With respect to the education and sophistication of the parties, the following testimony was given. At the time of the dissolution, Susan was 32 and Lewis was 41 years old. She has bachelor of arts degree in marketing, and was employed as a salesperson earning $53,000 per year, plus an average yearly bonus of $10,000. Lewis did not complete high school, but had taken some college courses. When asked if he had ever taken courses in accounting, business or finance, he evaded the question, stating "I'm not a college graduate. I took some college courses, but I'm not a graduate." He is self-employed as a salesman. Until the economic reversals which he suffered in the spring of 1993, he earned yearly gross income of approximately $100,000, and had yearly business expenses of approximately $25,000.
During the property settlement meeting the parties agreed to sell the marital residence after repairs had been made to the roof. The parties believed they had at least $75,000 equity in the home, and the repairs to the roof would cost approximately $15,000. The parties agreed Susan would be responsible for selling the home, paying the sales commissions, and satisfying the mortgage. She would retain any gain on the sale of the residence and most of the furnishings.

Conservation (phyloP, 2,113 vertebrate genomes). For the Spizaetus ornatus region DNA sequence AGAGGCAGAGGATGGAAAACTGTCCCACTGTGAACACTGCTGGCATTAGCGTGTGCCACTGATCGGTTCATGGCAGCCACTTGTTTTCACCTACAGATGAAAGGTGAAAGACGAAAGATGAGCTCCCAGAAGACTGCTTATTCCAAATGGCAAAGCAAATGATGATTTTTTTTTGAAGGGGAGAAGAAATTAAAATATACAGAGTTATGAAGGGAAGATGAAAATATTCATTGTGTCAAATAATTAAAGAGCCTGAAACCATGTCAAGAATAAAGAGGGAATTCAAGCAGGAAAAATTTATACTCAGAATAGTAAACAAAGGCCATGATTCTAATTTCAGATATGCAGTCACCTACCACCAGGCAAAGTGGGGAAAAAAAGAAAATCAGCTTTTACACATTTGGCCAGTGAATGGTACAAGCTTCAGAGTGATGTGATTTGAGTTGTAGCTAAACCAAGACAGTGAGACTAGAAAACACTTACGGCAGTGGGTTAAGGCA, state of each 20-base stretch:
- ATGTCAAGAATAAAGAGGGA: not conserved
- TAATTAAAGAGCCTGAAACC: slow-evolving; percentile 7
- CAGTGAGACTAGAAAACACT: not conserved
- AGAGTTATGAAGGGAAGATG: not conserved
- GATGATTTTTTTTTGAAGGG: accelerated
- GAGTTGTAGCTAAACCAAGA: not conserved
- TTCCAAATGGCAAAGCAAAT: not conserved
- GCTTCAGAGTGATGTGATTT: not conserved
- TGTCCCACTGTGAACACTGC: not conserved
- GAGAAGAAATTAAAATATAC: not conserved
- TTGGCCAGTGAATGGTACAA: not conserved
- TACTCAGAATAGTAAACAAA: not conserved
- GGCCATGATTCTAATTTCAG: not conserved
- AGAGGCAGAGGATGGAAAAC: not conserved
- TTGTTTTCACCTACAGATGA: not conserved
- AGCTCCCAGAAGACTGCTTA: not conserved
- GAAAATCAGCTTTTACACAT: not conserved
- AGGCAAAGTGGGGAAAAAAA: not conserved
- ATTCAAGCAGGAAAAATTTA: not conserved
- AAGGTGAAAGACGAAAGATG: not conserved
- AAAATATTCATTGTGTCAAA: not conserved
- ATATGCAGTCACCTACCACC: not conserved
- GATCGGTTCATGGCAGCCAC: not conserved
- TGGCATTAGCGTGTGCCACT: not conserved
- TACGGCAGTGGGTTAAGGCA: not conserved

The equity in the home was largely attributable to Susan's contribution of her nonmarital property. Specifically, the down payment on the home consisted of the major portion of Susan's inheritance and the proceeds from the sale of a previous residence. The $10,000 down payment on the previous residence had also been made largely, if not entirely, with Susan's nonmarital funds. The portion of her inheritance which was not used to make the down payment was used for the purchase of the furnishings.